Mikrocontroller contolling indicator Tube
But one kind of circuits is probably the most popular one: Circuits using tubes that were designed for optical indicaton purposes. There are many beatiful Projects like Nixie Clocks or Scope clocks out on the internet.
One special kind of indicator Tubes are the EM800 'Magic Bar Graph' tubes, usually found in old radios as a tuning indicator.
This circuit here shows how to control such an inicator tube with a modern microcontroller.
The indicator tube is not very hard to drive, just add a heater voltage (6.3V), and an anode Voltage of about 250V.
Depending on the control voltage (0 to -10V) applied to the gate, the bar on the tube will widen or become narrower.
So all you have to do is to provide a negative variable Voltage to the gate in order to controll the tube.
Enter The Controller:
Built around an Atmel Tiny85 is a small inverting switchmode voltage converter that will provide exactly the type of voltage that an EM800 indicator tube needs. Timer0 of the controller is used to generate a PWM Signal of some 20KHz. The Duty Cycle of this PWM Signal directly affects the level of the negative tube control Voltage (0..-10V), thats basically all. Just by setting one value in the OCR Register the length of the tube bar can be controlled by the Atmel Tiny85.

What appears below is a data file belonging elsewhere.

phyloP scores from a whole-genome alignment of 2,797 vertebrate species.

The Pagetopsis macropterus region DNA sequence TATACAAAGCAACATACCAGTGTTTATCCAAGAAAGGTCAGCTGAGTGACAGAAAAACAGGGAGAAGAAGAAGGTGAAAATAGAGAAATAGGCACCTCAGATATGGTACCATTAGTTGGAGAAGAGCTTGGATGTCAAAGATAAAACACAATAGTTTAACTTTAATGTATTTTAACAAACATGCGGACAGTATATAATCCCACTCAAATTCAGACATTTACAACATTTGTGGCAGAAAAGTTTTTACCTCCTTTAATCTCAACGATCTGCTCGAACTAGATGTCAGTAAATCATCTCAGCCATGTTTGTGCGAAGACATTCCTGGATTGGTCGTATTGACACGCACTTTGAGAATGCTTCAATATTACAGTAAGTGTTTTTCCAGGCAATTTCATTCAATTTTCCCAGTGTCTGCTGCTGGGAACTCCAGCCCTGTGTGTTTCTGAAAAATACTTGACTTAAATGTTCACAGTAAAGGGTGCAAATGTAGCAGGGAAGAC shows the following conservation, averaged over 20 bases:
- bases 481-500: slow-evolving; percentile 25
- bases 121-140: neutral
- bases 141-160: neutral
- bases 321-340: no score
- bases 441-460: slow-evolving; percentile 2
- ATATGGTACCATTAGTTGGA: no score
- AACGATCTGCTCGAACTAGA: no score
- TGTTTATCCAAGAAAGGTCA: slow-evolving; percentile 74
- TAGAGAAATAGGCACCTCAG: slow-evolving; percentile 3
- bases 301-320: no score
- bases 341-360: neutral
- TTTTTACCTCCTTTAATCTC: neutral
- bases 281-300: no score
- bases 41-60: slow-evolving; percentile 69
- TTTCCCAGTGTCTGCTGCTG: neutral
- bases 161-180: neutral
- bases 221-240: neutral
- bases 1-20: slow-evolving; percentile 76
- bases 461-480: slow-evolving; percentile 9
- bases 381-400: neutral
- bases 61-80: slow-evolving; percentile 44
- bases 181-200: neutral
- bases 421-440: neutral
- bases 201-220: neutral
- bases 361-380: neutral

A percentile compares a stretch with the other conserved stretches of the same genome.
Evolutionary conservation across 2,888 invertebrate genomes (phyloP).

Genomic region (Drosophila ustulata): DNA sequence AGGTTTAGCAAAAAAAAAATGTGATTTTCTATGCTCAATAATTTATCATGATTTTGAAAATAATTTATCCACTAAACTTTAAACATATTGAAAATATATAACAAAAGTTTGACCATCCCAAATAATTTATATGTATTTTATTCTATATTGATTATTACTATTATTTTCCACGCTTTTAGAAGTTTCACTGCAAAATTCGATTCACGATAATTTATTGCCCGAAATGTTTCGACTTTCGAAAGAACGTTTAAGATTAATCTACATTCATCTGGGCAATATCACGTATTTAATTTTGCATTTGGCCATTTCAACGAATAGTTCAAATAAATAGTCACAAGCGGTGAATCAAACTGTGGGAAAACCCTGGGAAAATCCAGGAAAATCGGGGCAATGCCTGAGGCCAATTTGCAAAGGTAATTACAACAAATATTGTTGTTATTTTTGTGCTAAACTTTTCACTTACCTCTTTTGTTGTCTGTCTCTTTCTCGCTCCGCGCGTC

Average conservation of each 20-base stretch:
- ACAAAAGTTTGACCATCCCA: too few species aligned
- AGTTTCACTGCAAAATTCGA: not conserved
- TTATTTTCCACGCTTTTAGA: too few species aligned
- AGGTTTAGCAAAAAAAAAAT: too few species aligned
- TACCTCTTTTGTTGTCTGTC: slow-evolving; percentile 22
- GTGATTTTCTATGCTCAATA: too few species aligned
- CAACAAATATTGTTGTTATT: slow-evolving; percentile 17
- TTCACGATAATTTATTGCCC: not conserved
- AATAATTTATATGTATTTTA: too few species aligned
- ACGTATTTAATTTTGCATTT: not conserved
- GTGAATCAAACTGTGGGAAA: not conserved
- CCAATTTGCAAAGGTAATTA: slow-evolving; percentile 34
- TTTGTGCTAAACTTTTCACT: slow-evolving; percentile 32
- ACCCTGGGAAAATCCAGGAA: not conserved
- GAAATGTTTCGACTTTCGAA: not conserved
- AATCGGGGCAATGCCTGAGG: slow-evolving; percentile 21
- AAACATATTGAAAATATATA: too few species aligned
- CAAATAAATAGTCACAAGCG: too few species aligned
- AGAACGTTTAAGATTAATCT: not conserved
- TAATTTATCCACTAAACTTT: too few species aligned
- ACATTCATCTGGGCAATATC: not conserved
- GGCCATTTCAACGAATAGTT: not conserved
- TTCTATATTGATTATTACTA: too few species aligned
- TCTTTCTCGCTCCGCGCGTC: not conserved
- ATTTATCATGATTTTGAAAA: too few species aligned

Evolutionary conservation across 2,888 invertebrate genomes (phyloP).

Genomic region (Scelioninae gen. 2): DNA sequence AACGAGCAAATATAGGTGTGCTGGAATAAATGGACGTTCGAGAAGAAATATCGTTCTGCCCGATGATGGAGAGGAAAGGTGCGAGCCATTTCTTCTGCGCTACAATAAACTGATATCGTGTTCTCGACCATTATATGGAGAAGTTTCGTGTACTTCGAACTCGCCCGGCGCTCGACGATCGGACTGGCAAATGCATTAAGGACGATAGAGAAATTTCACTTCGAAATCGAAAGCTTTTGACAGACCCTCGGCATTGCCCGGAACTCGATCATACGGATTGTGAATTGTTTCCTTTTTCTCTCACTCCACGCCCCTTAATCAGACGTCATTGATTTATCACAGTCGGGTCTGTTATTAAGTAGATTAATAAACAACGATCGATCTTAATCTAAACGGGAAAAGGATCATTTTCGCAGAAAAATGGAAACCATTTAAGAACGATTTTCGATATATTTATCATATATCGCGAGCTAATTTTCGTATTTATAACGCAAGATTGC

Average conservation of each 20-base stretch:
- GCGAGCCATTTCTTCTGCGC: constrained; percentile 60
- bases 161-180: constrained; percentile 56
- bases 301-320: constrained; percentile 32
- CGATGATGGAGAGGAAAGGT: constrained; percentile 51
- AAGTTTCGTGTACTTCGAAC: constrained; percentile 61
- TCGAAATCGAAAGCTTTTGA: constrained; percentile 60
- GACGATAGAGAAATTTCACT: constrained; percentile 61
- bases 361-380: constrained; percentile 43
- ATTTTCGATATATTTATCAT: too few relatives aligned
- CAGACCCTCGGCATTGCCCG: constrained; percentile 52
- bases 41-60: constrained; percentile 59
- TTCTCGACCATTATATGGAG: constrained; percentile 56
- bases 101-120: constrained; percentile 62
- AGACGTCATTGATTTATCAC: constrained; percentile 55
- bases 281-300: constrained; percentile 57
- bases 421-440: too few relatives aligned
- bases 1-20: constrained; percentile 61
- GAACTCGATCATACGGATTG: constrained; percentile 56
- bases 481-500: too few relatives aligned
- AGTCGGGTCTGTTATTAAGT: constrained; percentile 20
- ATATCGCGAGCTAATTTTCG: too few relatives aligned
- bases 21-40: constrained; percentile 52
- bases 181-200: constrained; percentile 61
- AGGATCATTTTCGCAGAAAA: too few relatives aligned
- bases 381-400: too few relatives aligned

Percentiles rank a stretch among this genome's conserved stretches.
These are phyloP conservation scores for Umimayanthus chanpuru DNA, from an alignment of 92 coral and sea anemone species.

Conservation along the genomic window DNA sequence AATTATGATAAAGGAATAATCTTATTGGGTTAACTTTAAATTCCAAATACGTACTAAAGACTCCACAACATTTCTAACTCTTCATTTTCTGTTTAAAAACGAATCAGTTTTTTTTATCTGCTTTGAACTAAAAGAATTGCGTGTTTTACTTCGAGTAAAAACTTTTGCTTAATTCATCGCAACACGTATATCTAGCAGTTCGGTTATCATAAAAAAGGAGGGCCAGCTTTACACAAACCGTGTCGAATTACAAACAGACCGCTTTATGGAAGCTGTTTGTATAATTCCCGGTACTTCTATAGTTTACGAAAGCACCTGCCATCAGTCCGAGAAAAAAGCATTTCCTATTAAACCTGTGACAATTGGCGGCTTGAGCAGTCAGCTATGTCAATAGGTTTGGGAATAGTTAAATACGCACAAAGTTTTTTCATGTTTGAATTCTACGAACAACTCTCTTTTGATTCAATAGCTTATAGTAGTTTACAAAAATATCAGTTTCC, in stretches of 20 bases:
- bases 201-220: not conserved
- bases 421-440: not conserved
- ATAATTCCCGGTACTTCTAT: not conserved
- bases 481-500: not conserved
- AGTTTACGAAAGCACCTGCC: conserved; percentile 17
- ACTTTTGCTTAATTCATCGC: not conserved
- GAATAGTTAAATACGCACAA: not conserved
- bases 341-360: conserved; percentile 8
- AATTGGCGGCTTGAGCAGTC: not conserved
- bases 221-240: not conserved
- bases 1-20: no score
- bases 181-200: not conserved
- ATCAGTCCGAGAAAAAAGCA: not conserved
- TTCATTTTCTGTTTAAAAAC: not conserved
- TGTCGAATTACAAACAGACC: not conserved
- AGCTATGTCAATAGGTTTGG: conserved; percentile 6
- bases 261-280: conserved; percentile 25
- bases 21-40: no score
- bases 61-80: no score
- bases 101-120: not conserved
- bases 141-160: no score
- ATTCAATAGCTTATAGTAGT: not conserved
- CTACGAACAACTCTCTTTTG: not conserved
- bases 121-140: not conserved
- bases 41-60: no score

To make this circuit really useful, the Atmel Controller is also programmed to receive bytes on a serial USART interface, so any Computer can easily be used to interface with this circuit.
Just imagine a Raspberry PI displaying its current processor load on this gadget, or take 8 of them and build a really cool Steampunk Spectrum Analyzer or whatever!
PCB and parts at www.askjanfirst.com
Additional Information,Basics,DIY Kit, Links for Schematic